Close up of a juvenile male wearing handcuffs


Illinois is at a pivotal point. The state is benefiting from decreasing rates of arrest, detention and incarceration while also experiencing deep cuts to the very community-based services which might prevent youth from entering the juvenile justice system. At the same time, Illinois has developed strong juvenile justice leadership and innovative practice models from Redeploy Illinois and the Illinois Models for Change Initiative.

In light of these needs and opportunities, the Illinois Juvenile Justice Commission has prioritized those activities, funding strategies and communications efforts with the highest potential for long-term systemic improvement. The following areas have been prioritized based on their potential to impact and restructure the functioning of the entire juvenile justice system in Illinois and their potential to impact the lives of youth. The Commission will continue to focus on supporting strategies that reduce confinement through systemic change like restructuring aftercare, providing community alternative and reducing the penetration of minority youth, and focusing on special populations of youth that represent significant percentages of youth in State custody.

  • Illinois maintains full compliance with the core requirements of the Juvenile Justice and Delinquency Prevention Act both to ensure continued access to federal funding and to ensure application of humane and effective practices with youth in contact with the juvenile justice system;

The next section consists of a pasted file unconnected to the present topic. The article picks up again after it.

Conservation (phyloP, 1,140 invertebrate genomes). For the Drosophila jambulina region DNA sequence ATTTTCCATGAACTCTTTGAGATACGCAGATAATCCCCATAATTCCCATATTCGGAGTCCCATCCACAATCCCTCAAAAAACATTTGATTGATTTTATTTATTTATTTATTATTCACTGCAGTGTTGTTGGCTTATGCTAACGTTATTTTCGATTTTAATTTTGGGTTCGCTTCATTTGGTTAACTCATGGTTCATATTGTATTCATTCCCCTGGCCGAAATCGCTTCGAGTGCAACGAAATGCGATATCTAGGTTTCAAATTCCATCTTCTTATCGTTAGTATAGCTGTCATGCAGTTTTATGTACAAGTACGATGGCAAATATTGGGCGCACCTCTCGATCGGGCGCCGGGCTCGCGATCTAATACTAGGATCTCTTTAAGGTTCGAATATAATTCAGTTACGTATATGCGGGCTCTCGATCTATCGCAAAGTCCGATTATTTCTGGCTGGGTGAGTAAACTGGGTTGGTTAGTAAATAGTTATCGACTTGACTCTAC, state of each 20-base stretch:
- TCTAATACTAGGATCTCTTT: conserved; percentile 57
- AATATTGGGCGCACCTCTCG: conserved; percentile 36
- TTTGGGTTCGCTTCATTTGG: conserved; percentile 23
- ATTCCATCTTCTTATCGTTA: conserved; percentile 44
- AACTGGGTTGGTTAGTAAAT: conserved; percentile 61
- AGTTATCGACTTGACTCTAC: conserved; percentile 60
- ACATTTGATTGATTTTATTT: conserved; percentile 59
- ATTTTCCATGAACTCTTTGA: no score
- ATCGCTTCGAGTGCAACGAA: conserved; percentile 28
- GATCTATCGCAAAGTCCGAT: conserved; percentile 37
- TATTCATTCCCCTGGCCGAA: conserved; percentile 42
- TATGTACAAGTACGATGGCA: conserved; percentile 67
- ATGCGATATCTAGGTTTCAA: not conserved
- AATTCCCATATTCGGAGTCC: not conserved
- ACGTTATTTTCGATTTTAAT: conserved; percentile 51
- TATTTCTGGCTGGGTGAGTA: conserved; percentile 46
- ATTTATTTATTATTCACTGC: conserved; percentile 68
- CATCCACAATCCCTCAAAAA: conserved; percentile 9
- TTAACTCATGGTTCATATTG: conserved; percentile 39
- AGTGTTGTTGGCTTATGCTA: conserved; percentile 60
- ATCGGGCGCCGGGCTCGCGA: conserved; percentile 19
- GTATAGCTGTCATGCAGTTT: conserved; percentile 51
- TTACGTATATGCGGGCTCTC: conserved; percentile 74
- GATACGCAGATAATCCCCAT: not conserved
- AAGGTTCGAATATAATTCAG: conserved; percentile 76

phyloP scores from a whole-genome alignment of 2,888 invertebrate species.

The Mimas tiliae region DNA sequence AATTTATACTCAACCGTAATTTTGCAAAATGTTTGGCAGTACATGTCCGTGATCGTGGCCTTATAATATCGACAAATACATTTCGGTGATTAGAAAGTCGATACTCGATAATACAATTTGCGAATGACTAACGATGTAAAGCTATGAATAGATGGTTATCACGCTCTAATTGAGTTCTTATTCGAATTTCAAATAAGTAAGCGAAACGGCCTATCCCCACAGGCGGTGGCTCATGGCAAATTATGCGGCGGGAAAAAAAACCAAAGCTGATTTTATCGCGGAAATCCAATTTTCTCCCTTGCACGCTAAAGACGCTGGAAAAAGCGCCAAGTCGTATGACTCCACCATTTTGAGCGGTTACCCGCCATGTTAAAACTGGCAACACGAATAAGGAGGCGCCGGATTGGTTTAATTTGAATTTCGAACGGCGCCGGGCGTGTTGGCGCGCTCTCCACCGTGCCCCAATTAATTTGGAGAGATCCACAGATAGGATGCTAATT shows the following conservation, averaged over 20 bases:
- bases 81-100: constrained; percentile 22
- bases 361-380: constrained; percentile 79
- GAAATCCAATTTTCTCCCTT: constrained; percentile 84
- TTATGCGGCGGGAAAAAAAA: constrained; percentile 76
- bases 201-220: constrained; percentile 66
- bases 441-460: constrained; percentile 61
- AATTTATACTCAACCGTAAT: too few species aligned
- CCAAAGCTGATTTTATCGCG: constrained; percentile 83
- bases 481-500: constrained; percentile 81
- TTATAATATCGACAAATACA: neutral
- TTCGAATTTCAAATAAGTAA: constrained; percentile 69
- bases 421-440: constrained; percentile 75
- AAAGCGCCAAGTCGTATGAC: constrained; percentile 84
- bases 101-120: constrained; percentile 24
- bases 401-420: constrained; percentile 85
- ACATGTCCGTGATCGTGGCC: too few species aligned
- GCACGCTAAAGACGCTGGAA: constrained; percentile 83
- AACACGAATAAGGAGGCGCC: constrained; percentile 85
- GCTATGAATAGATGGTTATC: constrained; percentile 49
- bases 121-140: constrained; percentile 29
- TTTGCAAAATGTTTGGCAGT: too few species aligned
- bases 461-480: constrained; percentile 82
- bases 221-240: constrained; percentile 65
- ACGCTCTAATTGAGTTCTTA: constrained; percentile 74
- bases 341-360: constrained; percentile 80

• Youth do not enter or penetrate the state’s juvenile justice system unnecessarily, particularly due to unaddressed family, education, mental health, substance abuse, trauma, racial or ethnic disparities or other needs;
  • Youth who do enter the juvenile justice system receive developmentally appropriate, individualized support and services that foster appropriate accountability while building strengths and creating positive opportunities; and
  • Youth leave the juvenile justice system with positive outcomes which in turn enhance public safety.
  • Identifying and documenting key factors effecting the performance of the Illinois Juvenile Justice System, with particular focus on:
  • Youth outcomes;
    • Managing risks to public safety posed by delinquency; and
    • Cost efficacy of juvenile justice interventions and effective use of resources.
  • Supporting, demonstrating and documenting the impact of evidence based and / or “promising practices” on juvenile justice system performance;
  • Performing monitoring and compliance functions pursuant to the federal Juvenile Justice and Delinquency Prevention Act;
  • Providing analysis, information and recommendations to policy makers, practitioners and the public to encourage adoption of policy and practice which can improve system performance; and
  • Collaborating with stakeholders within and beyond the boundaries of the Illinois juvenile justice system to prevent or reduce delinquency, prevent unnecessary juvenile justice system involvement, ensure effective services and support to young people in the juvenile justice system and ensure that youth and families leave the juvenile justice system with opportunities for positive outcomes.

Commission grants are awarded through a competitive application process.